High school mountain bikers set to flood Steamboat Springs
September 14, 2017
STEAMBOAT SPRINGS — Steamboat Springs plays host to plenty of sports events, and plenty of those events are mountain bike races. Organizers for the Colorado High School Cycling League warn, however, the town doesn't often see anything like what's about to descend upon it this weekend.
The Colorado League has been putting on high school mountain bike races around the state since 2010, expanding by leaps and bounds along the way. It'll make its first stop in Steamboat Springs on Sunday.
The race was originally scheduled for last week but was bumped to a fall-back date because of the smoke that filled the Yampa Valley from the Deep Creek Fire.
"What's descending upon Steamboat is what I call a party on bikes with high school students," said Kate Rau, the Boulder-based founder of the Colorado League. "It will be a blast."
It will certainly be big. There were originally 549 high school riders registered for the event. They won't all make the trip in light of the rescheduling, but organizers are still expecting a huge crowd.
They'll race in four heats and in eight divisions, starting at 8:50 a.m. Sunday and wrapping up with awards at 4 p.m. It will all take place on Emerald Mountain with the finish line set in the flats below the ski jumps.
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A handful of things will distinguish the high school race from Steamboat's many other mountain bike races.
For one, the high school races are designed to be run in laps. A 5.4-mile course will take riders from the base of the mountain, around the Bluffs loop on the east side of Emerald, then back and down through Orton Meadows, a trail partially rerouted with this event in mind, to the finish.
"It's on the higher end, which is why it's a later race in the season," Rau said, assessing the difficulty of Steamboat's course. "We like our courses to be progressive. The first race is a little easier, then they can get a little more challenging."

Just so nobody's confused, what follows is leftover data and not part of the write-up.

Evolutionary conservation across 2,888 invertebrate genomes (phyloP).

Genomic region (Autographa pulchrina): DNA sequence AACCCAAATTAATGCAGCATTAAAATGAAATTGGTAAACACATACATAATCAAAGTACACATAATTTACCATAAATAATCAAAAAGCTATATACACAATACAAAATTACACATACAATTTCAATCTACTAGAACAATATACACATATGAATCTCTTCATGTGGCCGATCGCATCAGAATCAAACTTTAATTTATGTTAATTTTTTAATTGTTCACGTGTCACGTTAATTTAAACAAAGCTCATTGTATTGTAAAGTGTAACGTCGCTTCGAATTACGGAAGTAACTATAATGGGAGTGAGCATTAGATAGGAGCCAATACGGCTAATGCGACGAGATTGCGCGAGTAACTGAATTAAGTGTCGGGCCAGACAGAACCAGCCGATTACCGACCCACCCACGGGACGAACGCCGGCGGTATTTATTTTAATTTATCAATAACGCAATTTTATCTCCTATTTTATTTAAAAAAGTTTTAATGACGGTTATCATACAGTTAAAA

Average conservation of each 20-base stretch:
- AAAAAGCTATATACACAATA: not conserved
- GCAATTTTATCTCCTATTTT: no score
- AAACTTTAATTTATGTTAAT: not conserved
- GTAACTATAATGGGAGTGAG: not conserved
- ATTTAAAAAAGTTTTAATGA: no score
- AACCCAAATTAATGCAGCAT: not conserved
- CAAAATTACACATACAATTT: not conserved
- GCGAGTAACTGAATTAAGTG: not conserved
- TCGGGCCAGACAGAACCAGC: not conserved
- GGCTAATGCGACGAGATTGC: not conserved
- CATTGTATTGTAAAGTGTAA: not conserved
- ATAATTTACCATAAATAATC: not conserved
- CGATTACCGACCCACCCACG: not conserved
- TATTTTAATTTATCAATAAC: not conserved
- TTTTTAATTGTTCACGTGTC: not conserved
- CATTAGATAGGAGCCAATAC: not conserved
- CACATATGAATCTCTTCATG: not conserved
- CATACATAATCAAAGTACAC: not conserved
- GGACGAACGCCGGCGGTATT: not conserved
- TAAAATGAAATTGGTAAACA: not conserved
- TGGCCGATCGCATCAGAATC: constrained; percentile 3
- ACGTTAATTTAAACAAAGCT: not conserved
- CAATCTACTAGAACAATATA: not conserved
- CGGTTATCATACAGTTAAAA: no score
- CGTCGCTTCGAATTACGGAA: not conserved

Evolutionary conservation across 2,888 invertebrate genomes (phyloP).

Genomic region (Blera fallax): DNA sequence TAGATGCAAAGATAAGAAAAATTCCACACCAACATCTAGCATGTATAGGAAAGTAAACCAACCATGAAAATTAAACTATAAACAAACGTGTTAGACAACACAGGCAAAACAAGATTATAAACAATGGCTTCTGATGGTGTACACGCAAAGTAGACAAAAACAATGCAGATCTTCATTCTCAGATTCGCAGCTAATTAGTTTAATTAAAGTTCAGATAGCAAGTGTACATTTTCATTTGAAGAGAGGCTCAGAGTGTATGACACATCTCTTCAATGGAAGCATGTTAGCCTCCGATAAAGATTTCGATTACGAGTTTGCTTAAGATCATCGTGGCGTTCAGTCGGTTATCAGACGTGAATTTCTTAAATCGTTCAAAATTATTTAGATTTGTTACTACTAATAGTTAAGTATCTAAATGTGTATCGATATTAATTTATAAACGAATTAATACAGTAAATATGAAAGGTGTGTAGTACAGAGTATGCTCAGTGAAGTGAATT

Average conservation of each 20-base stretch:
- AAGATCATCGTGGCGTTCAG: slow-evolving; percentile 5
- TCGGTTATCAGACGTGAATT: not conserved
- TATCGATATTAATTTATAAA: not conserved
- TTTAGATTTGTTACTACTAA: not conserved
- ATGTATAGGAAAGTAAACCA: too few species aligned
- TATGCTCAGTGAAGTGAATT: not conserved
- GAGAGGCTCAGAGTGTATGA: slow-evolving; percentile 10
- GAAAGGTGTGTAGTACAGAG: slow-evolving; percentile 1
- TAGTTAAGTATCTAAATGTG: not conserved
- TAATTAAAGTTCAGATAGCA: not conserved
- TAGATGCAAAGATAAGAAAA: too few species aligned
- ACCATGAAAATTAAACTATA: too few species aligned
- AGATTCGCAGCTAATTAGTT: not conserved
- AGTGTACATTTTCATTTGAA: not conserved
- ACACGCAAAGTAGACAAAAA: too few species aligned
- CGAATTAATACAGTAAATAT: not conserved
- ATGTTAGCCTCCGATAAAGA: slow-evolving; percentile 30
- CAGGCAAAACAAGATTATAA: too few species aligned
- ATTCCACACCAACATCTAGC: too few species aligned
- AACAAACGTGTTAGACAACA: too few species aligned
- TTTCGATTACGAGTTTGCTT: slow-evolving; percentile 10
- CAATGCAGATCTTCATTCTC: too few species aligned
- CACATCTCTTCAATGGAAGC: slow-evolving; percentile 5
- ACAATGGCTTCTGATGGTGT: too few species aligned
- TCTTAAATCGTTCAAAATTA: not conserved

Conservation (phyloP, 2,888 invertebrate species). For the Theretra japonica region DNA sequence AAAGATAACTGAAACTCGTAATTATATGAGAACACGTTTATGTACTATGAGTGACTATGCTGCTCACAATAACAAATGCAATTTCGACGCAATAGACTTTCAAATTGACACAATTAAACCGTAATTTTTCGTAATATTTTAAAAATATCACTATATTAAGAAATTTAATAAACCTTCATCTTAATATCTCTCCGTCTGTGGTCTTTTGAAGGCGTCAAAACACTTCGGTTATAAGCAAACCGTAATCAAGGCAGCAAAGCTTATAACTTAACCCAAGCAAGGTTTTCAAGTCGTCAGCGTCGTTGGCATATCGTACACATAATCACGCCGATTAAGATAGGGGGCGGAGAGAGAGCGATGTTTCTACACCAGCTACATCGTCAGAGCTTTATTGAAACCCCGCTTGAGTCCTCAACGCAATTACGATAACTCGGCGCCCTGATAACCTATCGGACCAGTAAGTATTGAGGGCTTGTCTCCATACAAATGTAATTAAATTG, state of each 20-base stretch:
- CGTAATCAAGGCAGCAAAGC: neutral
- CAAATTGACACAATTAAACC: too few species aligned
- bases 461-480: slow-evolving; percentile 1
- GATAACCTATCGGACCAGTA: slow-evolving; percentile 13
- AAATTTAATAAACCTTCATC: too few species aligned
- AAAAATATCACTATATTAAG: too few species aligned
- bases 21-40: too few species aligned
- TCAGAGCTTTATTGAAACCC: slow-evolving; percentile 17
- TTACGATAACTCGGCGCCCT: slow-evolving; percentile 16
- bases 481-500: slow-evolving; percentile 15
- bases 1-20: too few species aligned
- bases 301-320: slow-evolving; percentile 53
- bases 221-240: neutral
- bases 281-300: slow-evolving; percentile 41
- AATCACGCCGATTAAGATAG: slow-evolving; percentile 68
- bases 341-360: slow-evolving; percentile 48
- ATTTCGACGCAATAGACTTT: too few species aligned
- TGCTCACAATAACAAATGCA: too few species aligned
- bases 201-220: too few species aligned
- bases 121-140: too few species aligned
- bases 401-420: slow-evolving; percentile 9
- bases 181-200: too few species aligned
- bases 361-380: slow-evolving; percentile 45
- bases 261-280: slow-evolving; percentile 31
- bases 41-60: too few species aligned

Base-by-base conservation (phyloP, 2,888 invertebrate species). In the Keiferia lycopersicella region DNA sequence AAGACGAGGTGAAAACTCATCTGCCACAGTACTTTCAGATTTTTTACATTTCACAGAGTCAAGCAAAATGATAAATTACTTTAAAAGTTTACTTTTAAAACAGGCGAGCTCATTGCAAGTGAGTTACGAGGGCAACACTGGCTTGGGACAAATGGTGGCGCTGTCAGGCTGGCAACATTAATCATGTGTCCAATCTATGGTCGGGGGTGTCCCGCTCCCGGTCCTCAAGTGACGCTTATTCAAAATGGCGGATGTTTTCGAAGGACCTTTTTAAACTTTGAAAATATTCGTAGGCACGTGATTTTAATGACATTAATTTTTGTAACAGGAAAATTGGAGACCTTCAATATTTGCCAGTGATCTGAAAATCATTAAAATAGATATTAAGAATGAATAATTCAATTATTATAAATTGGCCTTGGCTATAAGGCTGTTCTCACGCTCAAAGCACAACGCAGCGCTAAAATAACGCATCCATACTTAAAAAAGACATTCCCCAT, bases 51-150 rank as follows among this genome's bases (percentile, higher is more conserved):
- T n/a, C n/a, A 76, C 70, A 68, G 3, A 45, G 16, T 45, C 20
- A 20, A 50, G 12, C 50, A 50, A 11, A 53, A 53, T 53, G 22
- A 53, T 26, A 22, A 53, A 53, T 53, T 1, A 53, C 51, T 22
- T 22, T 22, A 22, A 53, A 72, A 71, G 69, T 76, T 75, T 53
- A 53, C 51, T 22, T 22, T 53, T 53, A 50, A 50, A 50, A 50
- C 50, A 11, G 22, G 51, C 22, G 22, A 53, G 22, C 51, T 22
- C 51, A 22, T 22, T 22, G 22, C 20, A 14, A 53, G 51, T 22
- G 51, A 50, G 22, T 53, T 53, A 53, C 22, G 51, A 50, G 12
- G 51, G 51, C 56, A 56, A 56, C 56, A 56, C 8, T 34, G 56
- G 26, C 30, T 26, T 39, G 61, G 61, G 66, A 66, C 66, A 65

Varsity boys riders will tackle four laps. The varsity girls and junior varsity boys divisions will ride three laps, and the rest, including freshman and sophomore boys and girls, will ride two laps.
Using a lap format allows for the opportunity of a little more support for young riders than a cyclist might find in, for instance, a 16-mile Town Challenge mountain bike race that sends riders up, up and up, then down, down and down on Emerald Mountain.
"The cool thing about these races is you get kids of all abilities, kids who are avid mountain bike racers and kids who really enjoy riding bikes and just like being on a team," said Blair Seymour, coach of Steamboat's mountain bike team. "You have such varying levels of riders you need to have a course you can make longer or shorter."
The league is in its eighth season. Rau said there was consistently one mountain bike race set aside for high schoolers through the late 1990s and early 2000s, but that drifted away. So, she started up the current organization, and its first event was in 2010, attracting 155 athletes from around the state.
The league is not associated with most regular high school sports or the Colorado High School Activities Association, and Steamboat's team is not associated with Steamboat Springs High School.
The events have grown very quickly in the years since 2010. All the state's riders don't compete head to head any more. The state is split into a northern and a southern division, each racing every other Sunday throughout the fall season — except when smoke fills the Yampa Valley, that is.
That amounts to more than 1,000 high school athletes putting rubber to dirt every two weeks in the fall.
"It's a ton of fun, and I'm really positive about youth development," Rau said. "It just happens to be in the form of a saddle of a mountain bike. I like anything that gets kids outside, participating in family-friendly outdoors activities."
The growth of Steamboat's team has mirrored that growth of the state league. Seymour helped found the squad in 2013. There were 11 riders that first season. She has 32 on the roster this year.
"The word's getting out," Seymour said. "It's just fun, a fun group to be involved in.
"It will be cool this weekend to watch the whole event because there's constantly action going on."